Pretty amazing when you think about it. A stoke of luck, really, but I’ve had flashbacks during the day just thinking about it. At the time, however, everything just happened very matter of factly. In a surreal way, it was not unlike when Hugh was born.

* I realise I’ve been spelling this wrongly as ‘gromit’ for ages. Must be all the cheese!)

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Hugh gets a trophy

Ken writes:

Hugh got a trophy at swimming on Saturday. The trophy is awarded each week, and this time it was given to Hugh for the biggest improvement. swimming medal His mother also bought him some pick’n’mix sweeties as a treat. He’s not the best swimmer in his class, but kudos to the teachers there for spotting that he really was trying very hard and doing things like putting his face in the water, which he is normally reluctant to do.

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Settling in at the brewery

Ken writes:

Just a quick post to record how things are going at the brewery. It has not been without a few teething problems, but we’re starting to get a good smooth flow to our processes now. Here is a picture of our leaky filter. We brew two beers and one of them filters nicely and the other one likes to leak out of the filter press. I’m not sure why. It could be that length of time the beer has conditioned before we filter it. It could be the type of yeast we use. It could be another aspect of the recipes. We do something called double filtering, which involves passing the beer through two sets of filters(coarse and fine) in the same filter press. It was leaking on the coarse side of the press, so we’ve added more filters to that side to spread the filtering duty over a wider total surface area in case that helps.

leaky filter

Here’s a picture of the apparatus of filling a keg of beer. We mostly use 30 litre kegs. The keg sits on a scales so we can accurately judge how much we’re putting in and how fast we’re filling it. This relies on the wonderous properties of the metric system that one litre of water weighs exactly one kilo. Beer is ever so slightly heavier than water, but we can still calculate precisely how heavy 30 litres will be. We can tell how fast we’re filling the keg from how quickly the weight is climbing. If you fill a keg too quickly, you get a lot of foam breaking out. This means that if we simply relied on foam coming out the tapping head to indicate whether the keg was full, we might underfill kegs (since a keg full of foam in the brewery would translate into a mostly empty keg in the pub when the foam had died back down). The tapping head is connected both to our carbonator and a separate supply of gas. The carbonator supplies the beer with a desired level of CO2 gas in it, and we use the separate gas supply to purge all the air out of the empty keg before filling (to avoid staling oxidation reactions), and to provide a small countervailing pressure in the keg to make sure that the gas dissolved in the beer doesn’t break out of solution when it is put in the keg. We’re aiming for what we call a black fill, where the beer is put in the container without any foam breaking out.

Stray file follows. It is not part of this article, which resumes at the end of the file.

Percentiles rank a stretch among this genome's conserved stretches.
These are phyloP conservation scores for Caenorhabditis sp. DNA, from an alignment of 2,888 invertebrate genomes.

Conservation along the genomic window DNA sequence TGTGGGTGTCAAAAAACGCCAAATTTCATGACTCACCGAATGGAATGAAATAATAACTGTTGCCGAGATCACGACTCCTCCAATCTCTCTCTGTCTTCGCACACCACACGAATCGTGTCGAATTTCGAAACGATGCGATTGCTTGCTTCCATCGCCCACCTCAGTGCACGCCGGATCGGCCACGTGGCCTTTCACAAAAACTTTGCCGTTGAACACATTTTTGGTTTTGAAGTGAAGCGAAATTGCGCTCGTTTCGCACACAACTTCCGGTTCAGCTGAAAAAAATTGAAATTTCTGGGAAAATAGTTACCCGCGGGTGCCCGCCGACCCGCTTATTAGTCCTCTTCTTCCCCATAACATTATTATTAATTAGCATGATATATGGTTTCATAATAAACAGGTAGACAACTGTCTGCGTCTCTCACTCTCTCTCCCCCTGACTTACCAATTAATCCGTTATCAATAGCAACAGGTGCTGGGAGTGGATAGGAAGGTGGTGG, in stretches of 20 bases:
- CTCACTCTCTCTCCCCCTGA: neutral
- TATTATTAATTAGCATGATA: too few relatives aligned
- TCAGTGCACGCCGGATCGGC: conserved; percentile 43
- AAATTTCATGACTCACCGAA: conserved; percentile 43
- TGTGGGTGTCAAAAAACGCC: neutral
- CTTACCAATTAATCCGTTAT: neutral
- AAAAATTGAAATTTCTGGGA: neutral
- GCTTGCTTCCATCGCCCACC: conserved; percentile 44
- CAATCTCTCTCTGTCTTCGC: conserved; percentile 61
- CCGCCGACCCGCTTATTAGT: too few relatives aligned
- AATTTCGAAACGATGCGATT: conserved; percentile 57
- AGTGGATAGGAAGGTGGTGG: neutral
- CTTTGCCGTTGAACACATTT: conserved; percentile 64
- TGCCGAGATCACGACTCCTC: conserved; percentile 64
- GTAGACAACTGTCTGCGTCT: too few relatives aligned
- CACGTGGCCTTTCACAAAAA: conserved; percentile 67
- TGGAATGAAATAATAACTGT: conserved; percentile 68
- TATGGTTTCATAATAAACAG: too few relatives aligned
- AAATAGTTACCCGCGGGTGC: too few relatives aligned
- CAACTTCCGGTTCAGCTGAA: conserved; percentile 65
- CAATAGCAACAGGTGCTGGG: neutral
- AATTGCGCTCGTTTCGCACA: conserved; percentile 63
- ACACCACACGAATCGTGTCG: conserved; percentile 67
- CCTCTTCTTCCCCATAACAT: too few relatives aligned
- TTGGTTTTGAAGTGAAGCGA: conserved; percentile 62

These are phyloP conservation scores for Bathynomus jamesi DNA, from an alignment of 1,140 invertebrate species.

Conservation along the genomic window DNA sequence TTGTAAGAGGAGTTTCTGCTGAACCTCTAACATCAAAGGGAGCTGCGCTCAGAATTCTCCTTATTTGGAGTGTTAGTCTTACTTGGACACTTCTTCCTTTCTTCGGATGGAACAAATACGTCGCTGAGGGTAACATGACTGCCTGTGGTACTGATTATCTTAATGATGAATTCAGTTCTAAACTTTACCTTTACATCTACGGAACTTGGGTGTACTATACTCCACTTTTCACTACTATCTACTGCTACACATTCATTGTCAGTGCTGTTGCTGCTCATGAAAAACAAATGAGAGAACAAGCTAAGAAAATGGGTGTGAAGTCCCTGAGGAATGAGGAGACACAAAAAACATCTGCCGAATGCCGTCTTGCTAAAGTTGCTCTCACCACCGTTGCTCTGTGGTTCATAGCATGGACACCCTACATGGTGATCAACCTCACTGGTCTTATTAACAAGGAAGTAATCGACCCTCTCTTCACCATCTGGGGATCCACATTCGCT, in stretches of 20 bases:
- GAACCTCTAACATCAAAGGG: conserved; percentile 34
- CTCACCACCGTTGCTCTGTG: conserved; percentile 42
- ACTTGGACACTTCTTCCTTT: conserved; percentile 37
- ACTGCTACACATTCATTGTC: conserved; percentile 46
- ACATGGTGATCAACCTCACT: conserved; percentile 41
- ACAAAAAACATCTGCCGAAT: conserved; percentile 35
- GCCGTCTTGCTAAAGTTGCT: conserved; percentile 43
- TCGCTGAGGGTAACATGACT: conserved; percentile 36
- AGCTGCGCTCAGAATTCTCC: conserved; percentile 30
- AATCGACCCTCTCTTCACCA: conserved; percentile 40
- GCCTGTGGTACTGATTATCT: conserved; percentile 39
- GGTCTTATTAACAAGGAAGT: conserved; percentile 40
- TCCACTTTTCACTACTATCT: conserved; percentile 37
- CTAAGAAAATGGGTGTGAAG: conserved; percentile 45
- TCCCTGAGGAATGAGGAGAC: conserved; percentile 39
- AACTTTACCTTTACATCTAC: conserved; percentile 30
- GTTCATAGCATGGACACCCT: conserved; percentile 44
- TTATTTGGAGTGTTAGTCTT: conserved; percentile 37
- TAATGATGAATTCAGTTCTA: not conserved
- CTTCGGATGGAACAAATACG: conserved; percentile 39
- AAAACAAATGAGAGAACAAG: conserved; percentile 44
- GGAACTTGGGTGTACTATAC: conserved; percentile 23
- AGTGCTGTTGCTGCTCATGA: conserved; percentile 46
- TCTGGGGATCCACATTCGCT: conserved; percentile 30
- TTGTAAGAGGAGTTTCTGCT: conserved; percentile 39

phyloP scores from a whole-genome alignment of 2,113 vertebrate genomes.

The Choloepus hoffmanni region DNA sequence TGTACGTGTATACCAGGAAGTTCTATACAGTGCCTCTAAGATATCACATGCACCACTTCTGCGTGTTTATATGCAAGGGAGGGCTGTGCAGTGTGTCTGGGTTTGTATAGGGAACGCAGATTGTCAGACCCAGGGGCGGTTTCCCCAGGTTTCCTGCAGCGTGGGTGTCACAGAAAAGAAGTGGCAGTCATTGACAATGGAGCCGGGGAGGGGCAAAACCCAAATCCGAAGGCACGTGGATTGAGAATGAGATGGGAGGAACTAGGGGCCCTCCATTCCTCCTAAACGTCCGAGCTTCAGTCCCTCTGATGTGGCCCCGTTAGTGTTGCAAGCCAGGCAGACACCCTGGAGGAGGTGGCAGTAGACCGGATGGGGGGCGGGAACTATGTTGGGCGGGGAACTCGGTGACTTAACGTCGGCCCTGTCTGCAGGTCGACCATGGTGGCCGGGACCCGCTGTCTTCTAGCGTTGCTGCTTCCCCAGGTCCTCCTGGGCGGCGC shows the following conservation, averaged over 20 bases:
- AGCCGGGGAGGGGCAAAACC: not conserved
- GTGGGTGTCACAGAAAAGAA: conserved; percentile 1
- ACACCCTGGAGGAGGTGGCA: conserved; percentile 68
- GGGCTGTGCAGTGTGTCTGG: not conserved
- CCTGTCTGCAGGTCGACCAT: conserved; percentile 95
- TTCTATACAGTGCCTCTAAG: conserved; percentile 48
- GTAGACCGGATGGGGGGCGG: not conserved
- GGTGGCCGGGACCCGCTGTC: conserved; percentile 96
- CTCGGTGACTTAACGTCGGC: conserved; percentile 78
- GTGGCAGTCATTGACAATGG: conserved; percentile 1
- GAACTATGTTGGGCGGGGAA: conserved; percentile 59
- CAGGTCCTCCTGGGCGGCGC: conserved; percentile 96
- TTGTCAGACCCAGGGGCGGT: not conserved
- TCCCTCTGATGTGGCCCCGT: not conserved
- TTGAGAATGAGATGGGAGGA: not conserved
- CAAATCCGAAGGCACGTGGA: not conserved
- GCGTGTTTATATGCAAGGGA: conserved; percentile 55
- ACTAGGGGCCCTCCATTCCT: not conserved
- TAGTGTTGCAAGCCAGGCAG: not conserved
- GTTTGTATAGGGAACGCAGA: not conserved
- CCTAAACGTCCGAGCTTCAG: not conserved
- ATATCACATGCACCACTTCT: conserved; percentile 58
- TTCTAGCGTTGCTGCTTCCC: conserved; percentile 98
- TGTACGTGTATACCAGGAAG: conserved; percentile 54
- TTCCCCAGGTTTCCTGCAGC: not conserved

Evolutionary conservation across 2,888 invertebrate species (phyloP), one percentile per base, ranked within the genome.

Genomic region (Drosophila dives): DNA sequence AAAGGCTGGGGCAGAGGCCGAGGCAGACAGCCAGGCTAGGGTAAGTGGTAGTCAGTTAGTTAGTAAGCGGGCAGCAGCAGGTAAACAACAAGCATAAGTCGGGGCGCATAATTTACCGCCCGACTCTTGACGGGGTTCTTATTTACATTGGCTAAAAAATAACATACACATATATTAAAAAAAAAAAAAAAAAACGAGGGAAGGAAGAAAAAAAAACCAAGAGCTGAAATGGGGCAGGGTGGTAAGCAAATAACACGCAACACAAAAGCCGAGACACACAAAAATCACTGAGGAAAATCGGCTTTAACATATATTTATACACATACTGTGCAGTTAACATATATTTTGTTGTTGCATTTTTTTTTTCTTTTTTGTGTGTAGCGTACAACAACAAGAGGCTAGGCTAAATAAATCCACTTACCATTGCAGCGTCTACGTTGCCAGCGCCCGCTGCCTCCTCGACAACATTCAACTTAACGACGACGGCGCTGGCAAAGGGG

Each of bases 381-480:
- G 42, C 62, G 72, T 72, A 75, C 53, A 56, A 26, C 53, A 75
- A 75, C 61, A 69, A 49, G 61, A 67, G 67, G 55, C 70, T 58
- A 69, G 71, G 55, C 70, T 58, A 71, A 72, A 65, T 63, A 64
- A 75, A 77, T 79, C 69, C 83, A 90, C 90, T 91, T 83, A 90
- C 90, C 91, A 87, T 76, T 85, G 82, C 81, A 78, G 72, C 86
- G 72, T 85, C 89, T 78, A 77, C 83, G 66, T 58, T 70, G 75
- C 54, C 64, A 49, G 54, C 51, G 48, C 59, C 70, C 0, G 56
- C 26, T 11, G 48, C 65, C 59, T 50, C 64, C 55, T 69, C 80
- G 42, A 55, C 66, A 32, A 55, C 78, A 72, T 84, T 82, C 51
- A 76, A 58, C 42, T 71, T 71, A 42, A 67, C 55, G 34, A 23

2014-03-28 12.17.13

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Sunday afternoon fever

Dot writes: kids are always ill, and one would rather they weren’t, for their sake and also one’s own; but when they are ill it is a mild consolation if they have something with a name, a disease that gets mentioned in children’s literature (so long as it’s not consumption or polio or something genuinely frightening). Hugh has scarlet fever.

Mrs. Egerton watched by her child. illustration

As always we hesitated to take him to the doctor. The symptoms were: acute headache, no appetite, intermittent fever, one episode of vomiting, and a blotchy rash which we nervously tested with a glass and concluded to be of the non-meningitis variety. We may be fortunate compared to many in Ireland, but I’m afraid the swingeing cost of a GP visit (currently €60) is still a powerful deterrent. However, I had heard scarlet fever was going around, and it is an infection rather than a virus, so I took him along and was glad I did. Hugh was very good; answered all questions in a sad, hoarse little voice; had a high temperature at the convenient moment (i.e. when it was tested); inquired politely if the doctor was going to have a baby (she very obviously was); and was rewarded with the official diagnosis and a bottle of penicillin which he finds utterly revolting.

While we waited for the medicine to be made up at the pharmacy I took him to the shop next door to buy a magazine. I fancied some chocolate myself and offered some to Hugh.

“No thanks,” he said, “anyway, it’s not good for me.”
The boy behind the counter laughed and I remarked that Hugh was more virtuous than I was. As we walked out Hugh said, “He was a teenager.”
“Yes, a nice teenager.”
“I could tell he was a teenager because he had metal teeth. All teenagers have metal teeth.”

Unknown